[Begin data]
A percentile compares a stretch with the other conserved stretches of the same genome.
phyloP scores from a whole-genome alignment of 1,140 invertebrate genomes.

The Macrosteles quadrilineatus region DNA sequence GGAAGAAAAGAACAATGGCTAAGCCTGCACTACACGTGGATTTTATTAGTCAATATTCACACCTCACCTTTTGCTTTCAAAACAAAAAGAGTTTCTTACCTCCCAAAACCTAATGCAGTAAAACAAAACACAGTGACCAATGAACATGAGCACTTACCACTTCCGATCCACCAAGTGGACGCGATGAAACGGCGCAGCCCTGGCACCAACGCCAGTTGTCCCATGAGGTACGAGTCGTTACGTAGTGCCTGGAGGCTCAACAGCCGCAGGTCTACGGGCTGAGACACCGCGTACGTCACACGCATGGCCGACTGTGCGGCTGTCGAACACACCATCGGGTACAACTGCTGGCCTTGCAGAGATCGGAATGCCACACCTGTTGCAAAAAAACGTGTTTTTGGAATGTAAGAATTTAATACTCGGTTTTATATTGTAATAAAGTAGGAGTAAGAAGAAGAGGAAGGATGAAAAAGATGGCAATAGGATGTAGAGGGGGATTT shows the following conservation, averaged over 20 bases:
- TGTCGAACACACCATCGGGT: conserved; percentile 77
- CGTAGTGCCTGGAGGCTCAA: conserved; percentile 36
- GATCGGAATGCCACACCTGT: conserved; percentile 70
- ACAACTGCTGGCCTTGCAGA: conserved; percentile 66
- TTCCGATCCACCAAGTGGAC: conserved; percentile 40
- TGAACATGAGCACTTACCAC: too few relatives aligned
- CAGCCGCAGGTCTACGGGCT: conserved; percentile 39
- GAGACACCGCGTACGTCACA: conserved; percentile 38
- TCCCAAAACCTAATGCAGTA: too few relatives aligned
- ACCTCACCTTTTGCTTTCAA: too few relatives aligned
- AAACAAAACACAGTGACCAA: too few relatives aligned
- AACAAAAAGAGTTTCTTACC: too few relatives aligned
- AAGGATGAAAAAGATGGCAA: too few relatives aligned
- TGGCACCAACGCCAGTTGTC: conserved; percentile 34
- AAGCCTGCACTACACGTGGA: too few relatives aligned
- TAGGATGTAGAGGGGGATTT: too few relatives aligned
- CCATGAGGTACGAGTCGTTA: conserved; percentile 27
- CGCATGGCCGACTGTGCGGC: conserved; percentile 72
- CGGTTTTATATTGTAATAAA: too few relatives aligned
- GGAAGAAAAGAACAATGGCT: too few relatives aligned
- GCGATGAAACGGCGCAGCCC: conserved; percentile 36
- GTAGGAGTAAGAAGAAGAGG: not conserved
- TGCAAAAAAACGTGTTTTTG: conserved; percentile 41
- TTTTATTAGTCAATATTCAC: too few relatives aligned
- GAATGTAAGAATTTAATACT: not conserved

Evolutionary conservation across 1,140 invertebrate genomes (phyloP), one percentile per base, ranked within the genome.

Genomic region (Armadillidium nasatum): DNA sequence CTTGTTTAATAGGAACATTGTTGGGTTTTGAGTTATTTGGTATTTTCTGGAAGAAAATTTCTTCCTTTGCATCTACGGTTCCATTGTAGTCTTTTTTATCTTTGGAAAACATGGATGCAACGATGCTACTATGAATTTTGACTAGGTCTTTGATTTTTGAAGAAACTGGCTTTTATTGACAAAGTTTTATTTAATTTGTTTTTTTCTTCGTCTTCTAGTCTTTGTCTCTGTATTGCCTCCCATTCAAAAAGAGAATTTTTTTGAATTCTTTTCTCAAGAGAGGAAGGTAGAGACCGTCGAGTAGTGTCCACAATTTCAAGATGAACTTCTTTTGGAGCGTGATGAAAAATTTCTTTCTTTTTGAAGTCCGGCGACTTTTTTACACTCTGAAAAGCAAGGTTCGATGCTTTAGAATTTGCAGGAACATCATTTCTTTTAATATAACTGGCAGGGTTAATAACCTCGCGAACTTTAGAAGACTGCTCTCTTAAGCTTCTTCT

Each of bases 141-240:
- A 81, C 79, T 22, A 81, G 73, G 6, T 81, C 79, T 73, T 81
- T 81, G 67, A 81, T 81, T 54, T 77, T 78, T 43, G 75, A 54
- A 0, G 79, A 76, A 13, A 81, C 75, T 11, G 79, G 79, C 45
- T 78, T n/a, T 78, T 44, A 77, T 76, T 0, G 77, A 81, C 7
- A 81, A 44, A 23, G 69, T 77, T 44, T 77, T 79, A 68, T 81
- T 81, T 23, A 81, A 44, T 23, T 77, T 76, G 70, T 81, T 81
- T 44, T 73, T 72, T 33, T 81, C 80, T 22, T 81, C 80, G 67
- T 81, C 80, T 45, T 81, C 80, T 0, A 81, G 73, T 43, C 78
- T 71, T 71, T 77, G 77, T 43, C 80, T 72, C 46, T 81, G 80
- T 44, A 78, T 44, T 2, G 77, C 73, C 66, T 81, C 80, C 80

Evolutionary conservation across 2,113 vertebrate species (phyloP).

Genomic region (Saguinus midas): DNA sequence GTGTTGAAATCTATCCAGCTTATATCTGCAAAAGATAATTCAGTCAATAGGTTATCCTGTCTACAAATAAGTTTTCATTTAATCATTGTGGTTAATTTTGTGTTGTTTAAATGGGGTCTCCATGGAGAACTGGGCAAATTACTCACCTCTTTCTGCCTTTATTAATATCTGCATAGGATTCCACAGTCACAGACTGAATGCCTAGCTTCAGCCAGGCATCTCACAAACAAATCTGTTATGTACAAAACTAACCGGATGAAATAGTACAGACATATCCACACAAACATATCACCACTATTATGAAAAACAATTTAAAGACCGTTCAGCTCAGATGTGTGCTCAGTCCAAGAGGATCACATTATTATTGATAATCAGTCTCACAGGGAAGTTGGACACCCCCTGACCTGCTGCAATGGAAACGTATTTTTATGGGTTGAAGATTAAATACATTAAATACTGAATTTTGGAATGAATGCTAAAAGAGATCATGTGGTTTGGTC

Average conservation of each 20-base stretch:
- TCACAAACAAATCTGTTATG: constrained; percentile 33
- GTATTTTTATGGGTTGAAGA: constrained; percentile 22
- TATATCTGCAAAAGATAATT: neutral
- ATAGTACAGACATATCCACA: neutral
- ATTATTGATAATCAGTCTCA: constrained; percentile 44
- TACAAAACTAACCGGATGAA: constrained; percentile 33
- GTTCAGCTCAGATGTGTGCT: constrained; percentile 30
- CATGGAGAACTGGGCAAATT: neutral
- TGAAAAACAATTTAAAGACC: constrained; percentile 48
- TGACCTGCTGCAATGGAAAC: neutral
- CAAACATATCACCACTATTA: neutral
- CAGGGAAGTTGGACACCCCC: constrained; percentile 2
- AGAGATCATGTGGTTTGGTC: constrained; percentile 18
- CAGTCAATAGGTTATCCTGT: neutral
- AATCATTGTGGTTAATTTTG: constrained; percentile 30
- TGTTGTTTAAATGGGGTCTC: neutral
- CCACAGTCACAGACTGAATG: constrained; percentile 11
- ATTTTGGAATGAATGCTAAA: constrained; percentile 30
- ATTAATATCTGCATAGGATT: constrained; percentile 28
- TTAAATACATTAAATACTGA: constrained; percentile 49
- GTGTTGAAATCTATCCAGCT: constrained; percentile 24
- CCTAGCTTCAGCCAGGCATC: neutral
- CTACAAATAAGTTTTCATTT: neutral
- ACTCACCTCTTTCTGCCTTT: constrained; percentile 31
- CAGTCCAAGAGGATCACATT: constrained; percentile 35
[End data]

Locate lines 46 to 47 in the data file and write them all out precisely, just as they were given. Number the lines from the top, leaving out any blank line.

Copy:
- GTATTTTTATGGGTTGAAGA: constrained; percentile 22
- TATATCTGCAAAAGATAATT: neutral